Posted in Award Winners, MG Novels, So Many Good Books, YA Novels

Amari and the Night Brothers

Marvelous Middle Grade Monday

Amari and the Night Brothers (Supernatural Investigations, #1) (Balzer & Bray, 2021) by B. B. Alston is like a cross between Men in Black and Harry Potter at summer camp.

13-year-old Amari Peters struggles with anger against those who think she doesn’t fit in since she’s a scholarship student and black. It’s worse since her older brother Quinton has been missing. Many believe he is dead, but Amari knows he’s alive. A chance to tryout for the Bureau of Supernatural Affairs this summer may help her find out where Quinton is. But again in a world of magic, there are those who don’t think she belongs. Amari must stand up for herself and learn all she can about this new world to have any chance of finding her brother.

This was B.B.’s debut novel. The books have been published in over 30 countries and a movie is in the works! Wow! Here’s the Spanish version, Amari y Los Hermanos de la Noche. The third book in this trilogy is expected out this summer.

Awards:

  • ALSC Notable Children’s Books, 1995-2024. Commended, 2022. (Association of Library Services for Children)
  • Notable Children’s Books in the Language Arts Award, 1997-2023. Selection, 2022. (Children’s Literary Assembly)
  • Quick Picks for Reluctant Young Adult Readers, 1997-2024. Commended, 2022. (YALSA)
  • Best Fiction for Young Adults, 2011-2024. Selection, 2022. (YALSA)
  • SLJ Best Books of the Year, 2010 – 2023. Selection, 2021. (School Library Journal)

Read about this NY Times bestselling author here.

Posted in Award Winners, MG Novels, So Many Good Books

I Can Make this Promise

Marvelous Middle Grade Monday

To start out the year I have the wonderful I Can Make this Promise (Heartdrum, 2019) by Christine Day. I was hooked right from the beginning. Plus I learned some horrible practices that happened in the past.

12-year-old Edie always gets questions such as “What are you? Where are you from?” She has no good answer. She knows her mother is Native American but due to an adoption by a white family doesn’t know from where or what tribe. And her father’s white American. One day Edie and her friends find a box hidden in the attic that has an old photo of a woman who looks just like Edie. There are letters too. Why have her parents been keeping her ancestry a secret?

This book is an American Indian Youth Literature Award Honor Book and has been chosen for a number of lists. It was also the author’s debut novel.

Read about Christine here and check out her other books here.

Posted in Award Winners, So Many Good Books, YA Novels

Where the World Ends

Where the World Ends (Flatiron Books, 2019) by Geraldine McCaughrean is an amazing historical novel of survival. It’s a 2020 Michael L Printz Honor book, a winner of the 2018 Carnegie Medal (published in the UK by Usborne in 2017) and is on many other lists.

Every summer, men and boys are put ashore on a remote sea stack to harvest birds, eggs, feathers, and oil. But this year, for Quill and his friends, no boat comes to get them. What does it mean that no one came? Is it the end of the world? And how can they survive the winter?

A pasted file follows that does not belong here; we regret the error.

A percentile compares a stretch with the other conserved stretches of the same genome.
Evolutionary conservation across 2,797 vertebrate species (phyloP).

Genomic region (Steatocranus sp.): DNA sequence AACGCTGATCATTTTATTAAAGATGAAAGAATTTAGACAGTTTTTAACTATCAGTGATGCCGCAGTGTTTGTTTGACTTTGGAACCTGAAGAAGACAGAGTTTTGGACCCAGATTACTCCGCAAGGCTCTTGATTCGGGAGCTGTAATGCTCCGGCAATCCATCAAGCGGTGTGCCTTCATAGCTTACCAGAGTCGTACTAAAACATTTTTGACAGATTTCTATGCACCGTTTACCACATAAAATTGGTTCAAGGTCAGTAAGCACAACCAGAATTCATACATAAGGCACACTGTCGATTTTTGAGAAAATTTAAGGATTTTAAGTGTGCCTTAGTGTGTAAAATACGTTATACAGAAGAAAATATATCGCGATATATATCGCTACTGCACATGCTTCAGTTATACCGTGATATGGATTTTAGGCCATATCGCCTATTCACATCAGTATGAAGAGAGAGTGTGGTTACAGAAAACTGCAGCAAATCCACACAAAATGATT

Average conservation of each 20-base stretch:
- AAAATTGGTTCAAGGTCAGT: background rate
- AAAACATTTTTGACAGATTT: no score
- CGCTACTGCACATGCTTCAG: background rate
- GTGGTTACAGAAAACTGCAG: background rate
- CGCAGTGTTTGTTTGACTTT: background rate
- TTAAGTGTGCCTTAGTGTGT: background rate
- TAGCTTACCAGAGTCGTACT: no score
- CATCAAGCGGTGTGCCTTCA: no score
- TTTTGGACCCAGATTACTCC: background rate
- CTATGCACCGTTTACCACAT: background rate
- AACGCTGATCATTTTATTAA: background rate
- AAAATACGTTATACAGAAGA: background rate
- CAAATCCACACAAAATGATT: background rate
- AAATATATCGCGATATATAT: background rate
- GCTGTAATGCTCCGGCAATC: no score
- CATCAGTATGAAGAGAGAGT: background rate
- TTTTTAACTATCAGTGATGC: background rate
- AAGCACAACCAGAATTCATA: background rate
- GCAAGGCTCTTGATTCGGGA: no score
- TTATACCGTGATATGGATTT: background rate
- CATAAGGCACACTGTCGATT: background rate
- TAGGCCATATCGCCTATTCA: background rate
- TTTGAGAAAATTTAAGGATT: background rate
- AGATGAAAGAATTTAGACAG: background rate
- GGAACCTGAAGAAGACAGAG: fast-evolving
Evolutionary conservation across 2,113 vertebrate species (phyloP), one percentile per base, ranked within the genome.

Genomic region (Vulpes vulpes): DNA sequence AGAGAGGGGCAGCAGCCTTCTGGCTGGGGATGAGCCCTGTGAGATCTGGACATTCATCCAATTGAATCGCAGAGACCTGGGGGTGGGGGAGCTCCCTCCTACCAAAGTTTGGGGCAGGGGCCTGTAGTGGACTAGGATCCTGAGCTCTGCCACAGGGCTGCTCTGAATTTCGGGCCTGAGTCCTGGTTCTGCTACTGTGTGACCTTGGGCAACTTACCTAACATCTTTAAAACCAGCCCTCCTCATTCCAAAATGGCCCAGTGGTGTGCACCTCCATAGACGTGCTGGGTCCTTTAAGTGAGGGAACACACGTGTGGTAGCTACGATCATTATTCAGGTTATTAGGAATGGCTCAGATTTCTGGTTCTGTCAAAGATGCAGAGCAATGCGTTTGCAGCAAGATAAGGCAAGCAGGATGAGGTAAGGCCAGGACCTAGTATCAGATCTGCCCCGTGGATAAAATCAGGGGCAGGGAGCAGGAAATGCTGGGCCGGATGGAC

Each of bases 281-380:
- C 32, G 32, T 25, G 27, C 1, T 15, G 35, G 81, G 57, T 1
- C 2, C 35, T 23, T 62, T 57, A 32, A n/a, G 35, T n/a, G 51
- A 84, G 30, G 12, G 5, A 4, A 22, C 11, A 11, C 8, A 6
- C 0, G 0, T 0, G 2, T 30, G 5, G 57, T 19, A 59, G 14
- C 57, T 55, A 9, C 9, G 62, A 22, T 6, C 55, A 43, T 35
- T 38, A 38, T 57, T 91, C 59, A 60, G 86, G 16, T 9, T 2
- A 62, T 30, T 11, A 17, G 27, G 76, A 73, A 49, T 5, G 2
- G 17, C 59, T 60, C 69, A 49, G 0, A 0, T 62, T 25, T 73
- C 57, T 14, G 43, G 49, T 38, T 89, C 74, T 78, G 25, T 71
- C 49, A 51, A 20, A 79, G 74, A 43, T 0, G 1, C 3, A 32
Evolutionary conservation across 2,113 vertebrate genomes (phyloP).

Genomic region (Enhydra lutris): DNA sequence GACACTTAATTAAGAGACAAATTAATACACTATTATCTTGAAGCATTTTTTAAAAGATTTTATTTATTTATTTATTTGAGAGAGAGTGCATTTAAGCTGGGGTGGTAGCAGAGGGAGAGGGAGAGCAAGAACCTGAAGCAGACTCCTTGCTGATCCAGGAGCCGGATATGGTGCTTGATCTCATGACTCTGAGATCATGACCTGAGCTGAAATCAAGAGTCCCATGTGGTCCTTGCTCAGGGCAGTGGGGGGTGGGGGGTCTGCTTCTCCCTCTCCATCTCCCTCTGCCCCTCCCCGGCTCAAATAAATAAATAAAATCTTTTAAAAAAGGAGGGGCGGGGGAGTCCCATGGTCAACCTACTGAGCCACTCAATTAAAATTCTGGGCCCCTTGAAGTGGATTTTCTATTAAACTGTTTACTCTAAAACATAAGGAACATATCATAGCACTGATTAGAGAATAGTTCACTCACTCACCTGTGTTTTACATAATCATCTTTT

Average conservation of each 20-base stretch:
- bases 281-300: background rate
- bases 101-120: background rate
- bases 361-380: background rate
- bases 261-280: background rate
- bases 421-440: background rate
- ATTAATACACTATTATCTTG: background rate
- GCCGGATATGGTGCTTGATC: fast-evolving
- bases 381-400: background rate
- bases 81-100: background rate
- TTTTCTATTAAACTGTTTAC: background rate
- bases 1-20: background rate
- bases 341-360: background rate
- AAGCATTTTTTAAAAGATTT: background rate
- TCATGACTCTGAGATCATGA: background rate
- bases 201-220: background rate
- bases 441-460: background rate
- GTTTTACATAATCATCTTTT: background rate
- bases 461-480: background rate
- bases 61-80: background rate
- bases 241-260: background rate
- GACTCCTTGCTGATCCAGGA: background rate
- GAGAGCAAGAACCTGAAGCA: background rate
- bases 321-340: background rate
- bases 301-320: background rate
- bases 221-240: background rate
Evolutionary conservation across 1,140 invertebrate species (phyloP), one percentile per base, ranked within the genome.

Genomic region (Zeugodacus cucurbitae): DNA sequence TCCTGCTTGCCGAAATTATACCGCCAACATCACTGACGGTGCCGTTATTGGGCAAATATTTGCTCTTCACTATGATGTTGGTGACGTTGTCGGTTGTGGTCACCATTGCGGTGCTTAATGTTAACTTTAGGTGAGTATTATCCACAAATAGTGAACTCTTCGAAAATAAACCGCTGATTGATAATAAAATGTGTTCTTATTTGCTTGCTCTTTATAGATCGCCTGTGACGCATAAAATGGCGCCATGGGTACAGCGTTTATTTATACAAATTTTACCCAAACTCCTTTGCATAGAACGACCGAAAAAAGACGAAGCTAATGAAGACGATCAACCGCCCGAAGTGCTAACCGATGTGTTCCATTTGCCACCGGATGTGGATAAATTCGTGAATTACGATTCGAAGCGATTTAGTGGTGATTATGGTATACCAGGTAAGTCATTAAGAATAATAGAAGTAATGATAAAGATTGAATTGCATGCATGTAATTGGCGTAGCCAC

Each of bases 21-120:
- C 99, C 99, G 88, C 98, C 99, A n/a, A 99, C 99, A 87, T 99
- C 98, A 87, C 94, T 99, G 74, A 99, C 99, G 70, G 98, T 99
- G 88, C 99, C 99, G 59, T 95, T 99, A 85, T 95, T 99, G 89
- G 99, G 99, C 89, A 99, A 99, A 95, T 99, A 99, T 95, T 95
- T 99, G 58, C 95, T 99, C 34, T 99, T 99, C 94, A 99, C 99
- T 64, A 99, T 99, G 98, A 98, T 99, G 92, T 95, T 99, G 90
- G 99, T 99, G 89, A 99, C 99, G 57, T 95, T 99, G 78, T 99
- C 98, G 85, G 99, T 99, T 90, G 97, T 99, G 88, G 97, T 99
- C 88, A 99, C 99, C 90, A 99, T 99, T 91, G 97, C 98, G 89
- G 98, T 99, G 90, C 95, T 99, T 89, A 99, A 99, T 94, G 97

Right from the first line, “His mother gave him a new pair of socks, a puffin to eat on the voyage and a kiss on the cheek.,” we know we are in a different setting. You’ll meet John who has been hiding a secret and learn about all kinds of birds as Quill endures abandonment and struggles to survive.

Geraldine writes for children and adults–she’s one prolific author! Read about her here and check out all her books here.

Posted in Award Winners, MG Novels, So Many Good Books

The Red Pencil

Marvelous Middle Grade Monday

The Red Pencil (Little, Brown Books for Young Readers, 2015) by Andrea Davis Pinkney and illustrated by Shane W. Evans is a book I missed reading, but am glad to have caught up with. Told in verse and with line drawings, it’s heartbreaking, yet hopeful.

In Darfur, Sudan, twelve-year-old Amira, wants the impossible–to go to school and learn to read and write. But her mother says her life will be farming and marriage so there is no need. After the Janjaweed attack her village, the family makes their way to a refugee camp. There a gift of a red pencil gives Amira hope.

Check out the awards and more info on the book here.

Read about Andrea and her other books here and Shane and his books here.

Posted in Award Winners, MG Novels, So Many Good Books

Coyote Queen

Marvelous Middle Grade Monday

Coyote Queen (Greenwillow Books, 2023) by Jessica Vitalis is a fascinating story of one girl’s experience with poverty, domestic violence, and magic.

Twelve-year-old Fud, Felicity Ulyssa Dahlers, and her mom have always been on their own. Until Larry. Who makes the rules. And has an uneven temper and is super easy to anger. When the new neighbor girl tells her about a beauty pageant where the prize money is enough to get them away from Larry, Fud knows she has to apply and win.

Read the compelling first line: “Before the coyote stuff happened, I would have told you that magic didn’t exist.”

The story is set in Wyoming where Fud sees, and experiences, coyotes in a very unique way. The book just came out, but already it is a Junior Library Guild Gold Standard Selection.

Inspired by some experiences when Jessica was a child, this is her third book. Read about her other books here. And check out her fun facts on Jessica’s about page here.